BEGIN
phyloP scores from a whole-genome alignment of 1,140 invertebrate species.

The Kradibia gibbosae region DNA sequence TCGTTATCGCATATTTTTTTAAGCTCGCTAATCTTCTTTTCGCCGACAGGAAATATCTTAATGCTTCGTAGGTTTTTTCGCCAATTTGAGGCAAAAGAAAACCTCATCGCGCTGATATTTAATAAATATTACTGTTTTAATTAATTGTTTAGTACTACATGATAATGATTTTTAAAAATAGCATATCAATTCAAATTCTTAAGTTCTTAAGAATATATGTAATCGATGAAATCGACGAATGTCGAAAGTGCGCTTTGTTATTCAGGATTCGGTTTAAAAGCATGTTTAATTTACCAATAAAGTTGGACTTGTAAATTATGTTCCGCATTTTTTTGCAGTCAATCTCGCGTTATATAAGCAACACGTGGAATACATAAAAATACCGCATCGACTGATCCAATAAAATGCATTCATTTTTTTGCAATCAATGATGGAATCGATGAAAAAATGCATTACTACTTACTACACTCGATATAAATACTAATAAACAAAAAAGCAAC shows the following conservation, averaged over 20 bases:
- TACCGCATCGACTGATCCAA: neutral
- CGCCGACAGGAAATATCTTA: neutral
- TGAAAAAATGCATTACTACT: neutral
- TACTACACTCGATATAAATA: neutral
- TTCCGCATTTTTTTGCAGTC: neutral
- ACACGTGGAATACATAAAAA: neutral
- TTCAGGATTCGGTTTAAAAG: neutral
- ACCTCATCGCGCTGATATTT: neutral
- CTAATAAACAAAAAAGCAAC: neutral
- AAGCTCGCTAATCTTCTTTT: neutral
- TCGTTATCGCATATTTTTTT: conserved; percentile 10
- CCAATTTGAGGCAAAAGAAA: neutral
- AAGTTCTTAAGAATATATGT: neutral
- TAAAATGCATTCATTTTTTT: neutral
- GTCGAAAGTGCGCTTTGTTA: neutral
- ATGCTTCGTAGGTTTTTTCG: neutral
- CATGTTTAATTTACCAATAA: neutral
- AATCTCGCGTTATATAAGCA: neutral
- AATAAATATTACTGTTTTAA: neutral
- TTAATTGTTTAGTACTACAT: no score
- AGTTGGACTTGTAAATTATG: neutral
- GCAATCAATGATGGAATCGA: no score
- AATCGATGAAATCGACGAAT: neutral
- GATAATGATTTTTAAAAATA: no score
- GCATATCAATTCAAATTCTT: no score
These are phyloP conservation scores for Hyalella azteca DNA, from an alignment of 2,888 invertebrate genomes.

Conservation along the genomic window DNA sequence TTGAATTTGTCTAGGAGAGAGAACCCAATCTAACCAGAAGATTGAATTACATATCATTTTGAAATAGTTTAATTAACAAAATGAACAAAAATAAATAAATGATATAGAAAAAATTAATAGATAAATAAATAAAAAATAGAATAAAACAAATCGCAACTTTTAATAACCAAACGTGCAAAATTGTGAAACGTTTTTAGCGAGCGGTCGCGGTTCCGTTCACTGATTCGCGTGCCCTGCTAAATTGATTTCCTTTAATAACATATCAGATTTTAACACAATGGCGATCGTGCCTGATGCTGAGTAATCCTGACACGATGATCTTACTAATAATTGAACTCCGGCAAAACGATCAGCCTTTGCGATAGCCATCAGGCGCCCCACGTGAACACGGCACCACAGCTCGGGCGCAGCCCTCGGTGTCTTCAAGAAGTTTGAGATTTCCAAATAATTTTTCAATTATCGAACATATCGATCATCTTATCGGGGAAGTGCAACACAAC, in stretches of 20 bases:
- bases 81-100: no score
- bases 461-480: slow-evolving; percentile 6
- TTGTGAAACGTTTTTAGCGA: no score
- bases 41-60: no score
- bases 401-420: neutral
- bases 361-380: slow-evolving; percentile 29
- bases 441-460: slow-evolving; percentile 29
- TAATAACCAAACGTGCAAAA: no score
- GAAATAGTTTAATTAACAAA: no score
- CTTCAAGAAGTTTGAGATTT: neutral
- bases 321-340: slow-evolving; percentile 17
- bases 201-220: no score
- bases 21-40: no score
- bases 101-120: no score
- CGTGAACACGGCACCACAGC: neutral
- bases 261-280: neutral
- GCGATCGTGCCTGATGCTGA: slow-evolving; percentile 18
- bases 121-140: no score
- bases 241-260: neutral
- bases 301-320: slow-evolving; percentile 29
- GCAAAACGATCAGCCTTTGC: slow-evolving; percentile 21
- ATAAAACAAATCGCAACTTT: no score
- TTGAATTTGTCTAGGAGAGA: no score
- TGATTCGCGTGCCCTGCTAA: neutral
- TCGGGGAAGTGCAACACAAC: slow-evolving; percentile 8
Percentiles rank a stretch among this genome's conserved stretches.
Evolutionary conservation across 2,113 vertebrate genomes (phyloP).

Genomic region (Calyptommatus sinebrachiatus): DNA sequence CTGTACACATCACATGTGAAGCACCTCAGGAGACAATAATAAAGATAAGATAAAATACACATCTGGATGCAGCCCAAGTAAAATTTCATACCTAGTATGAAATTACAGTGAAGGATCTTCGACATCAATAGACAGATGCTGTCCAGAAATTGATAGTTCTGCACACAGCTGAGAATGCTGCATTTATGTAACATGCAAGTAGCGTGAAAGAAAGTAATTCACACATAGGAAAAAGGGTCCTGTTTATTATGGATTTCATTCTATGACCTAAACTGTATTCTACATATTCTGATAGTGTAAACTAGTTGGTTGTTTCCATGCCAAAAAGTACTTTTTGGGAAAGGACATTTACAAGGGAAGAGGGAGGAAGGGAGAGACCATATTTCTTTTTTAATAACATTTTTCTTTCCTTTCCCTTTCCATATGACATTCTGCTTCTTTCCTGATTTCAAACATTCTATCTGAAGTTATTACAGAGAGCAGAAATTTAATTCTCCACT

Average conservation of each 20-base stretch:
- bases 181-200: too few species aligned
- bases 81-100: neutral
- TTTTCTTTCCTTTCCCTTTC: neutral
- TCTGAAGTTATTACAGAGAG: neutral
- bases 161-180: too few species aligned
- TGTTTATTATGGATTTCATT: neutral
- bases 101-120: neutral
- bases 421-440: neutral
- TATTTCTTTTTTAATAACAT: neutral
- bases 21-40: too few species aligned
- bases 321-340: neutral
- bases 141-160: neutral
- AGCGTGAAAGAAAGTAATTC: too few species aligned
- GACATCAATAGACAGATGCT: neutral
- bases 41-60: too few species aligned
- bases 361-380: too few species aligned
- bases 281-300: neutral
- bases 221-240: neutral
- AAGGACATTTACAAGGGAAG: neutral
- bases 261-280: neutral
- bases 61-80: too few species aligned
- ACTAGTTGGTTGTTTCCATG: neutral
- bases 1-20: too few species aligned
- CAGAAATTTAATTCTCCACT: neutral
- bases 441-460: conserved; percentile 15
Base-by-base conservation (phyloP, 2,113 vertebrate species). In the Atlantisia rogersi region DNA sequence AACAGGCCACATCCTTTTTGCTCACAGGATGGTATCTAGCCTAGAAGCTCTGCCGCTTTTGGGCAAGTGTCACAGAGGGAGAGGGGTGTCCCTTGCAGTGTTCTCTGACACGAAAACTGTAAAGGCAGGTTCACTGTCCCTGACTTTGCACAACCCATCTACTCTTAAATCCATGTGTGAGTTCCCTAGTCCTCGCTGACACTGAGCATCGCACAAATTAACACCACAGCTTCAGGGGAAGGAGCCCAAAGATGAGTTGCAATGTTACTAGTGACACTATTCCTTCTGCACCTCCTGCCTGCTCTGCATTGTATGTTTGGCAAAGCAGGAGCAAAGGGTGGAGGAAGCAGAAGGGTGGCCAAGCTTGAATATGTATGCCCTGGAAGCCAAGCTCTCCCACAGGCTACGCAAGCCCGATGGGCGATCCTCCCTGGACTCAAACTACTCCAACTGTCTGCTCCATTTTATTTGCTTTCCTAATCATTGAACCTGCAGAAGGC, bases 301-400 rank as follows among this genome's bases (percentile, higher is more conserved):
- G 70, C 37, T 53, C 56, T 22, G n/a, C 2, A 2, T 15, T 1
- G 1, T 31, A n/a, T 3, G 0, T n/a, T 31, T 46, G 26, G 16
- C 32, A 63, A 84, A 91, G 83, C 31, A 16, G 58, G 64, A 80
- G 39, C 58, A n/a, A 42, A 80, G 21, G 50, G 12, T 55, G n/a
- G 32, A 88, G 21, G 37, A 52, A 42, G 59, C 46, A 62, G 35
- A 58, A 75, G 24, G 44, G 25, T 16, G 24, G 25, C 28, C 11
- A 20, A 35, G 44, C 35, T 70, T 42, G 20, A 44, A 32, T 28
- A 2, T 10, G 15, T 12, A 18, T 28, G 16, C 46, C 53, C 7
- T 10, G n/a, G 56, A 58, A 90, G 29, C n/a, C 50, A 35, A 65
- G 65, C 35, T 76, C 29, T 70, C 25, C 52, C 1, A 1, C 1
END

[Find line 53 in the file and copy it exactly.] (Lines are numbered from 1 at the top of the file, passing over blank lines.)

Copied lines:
- TGATTCGCGTGCCCTGCTAA: neutral